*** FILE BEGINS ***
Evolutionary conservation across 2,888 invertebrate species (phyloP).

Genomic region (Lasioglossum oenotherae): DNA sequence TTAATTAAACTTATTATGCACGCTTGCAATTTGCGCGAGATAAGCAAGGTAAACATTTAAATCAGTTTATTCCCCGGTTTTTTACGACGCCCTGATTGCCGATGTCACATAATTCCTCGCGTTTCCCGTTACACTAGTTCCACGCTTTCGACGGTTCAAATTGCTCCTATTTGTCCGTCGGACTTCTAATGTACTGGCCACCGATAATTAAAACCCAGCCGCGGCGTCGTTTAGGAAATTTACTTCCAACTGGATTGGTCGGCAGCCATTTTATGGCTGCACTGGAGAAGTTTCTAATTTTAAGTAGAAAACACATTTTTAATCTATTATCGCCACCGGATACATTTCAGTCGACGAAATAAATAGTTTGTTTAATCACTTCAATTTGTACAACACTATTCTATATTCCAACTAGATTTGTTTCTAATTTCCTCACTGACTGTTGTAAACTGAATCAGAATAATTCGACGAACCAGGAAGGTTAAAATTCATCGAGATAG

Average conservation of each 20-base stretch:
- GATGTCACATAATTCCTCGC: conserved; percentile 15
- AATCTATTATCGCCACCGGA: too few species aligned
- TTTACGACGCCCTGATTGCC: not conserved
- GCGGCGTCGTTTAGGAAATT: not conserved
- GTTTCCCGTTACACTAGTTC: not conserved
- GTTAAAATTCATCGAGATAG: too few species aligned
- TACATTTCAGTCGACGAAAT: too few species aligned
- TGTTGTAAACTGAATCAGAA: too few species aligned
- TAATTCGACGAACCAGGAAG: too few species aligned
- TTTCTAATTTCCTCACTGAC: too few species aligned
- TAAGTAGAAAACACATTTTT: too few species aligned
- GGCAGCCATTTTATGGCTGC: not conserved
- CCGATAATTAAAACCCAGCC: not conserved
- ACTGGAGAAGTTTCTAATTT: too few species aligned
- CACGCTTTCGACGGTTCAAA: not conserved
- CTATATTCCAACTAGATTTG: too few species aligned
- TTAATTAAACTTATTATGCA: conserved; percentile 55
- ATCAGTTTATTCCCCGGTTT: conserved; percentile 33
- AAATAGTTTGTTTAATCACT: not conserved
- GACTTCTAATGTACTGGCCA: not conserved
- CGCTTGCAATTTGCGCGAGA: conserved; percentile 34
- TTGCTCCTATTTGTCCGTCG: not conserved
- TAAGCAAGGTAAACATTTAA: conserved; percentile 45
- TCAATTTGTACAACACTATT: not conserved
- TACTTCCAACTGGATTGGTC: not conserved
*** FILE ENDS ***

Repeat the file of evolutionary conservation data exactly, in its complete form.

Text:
Evolutionary conservation across 2,888 invertebrate species (phyloP).

Genomic region (Lasioglossum oenotherae): DNA sequence TTAATTAAACTTATTATGCACGCTTGCAATTTGCGCGAGATAAGCAAGGTAAACATTTAAATCAGTTTATTCCCCGGTTTTTTACGACGCCCTGATTGCCGATGTCACATAATTCCTCGCGTTTCCCGTTACACTAGTTCCACGCTTTCGACGGTTCAAATTGCTCCTATTTGTCCGTCGGACTTCTAATGTACTGGCCACCGATAATTAAAACCCAGCCGCGGCGTCGTTTAGGAAATTTACTTCCAACTGGATTGGTCGGCAGCCATTTTATGGCTGCACTGGAGAAGTTTCTAATTTTAAGTAGAAAACACATTTTTAATCTATTATCGCCACCGGATACATTTCAGTCGACGAAATAAATAGTTTGTTTAATCACTTCAATTTGTACAACACTATTCTATATTCCAACTAGATTTGTTTCTAATTTCCTCACTGACTGTTGTAAACTGAATCAGAATAATTCGACGAACCAGGAAGGTTAAAATTCATCGAGATAG

Average conservation of each 20-base stretch:
- GATGTCACATAATTCCTCGC: conserved; percentile 15
- AATCTATTATCGCCACCGGA: too few species aligned
- TTTACGACGCCCTGATTGCC: not conserved
- GCGGCGTCGTTTAGGAAATT: not conserved
- GTTTCCCGTTACACTAGTTC: not conserved
- GTTAAAATTCATCGAGATAG: too few species aligned
- TACATTTCAGTCGACGAAAT: too few species aligned
- TGTTGTAAACTGAATCAGAA: too few species aligned
- TAATTCGACGAACCAGGAAG: too few species aligned
- TTTCTAATTTCCTCACTGAC: too few species aligned
- TAAGTAGAAAACACATTTTT: too few species aligned
- GGCAGCCATTTTATGGCTGC: not conserved
- CCGATAATTAAAACCCAGCC: not conserved
- ACTGGAGAAGTTTCTAATTT: too few species aligned
- CACGCTTTCGACGGTTCAAA: not conserved
- CTATATTCCAACTAGATTTG: too few species aligned
- TTAATTAAACTTATTATGCA: conserved; percentile 55
- ATCAGTTTATTCCCCGGTTT: conserved; percentile 33
- AAATAGTTTGTTTAATCACT: not conserved
- GACTTCTAATGTACTGGCCA: not conserved
- CGCTTGCAATTTGCGCGAGA: conserved; percentile 34
- TTGCTCCTATTTGTCCGTCG: not conserved
- TAAGCAAGGTAAACATTTAA: conserved; percentile 45
- TCAATTTGTACAACACTATT: not conserved
- TACTTCCAACTGGATTGGTC: not conserved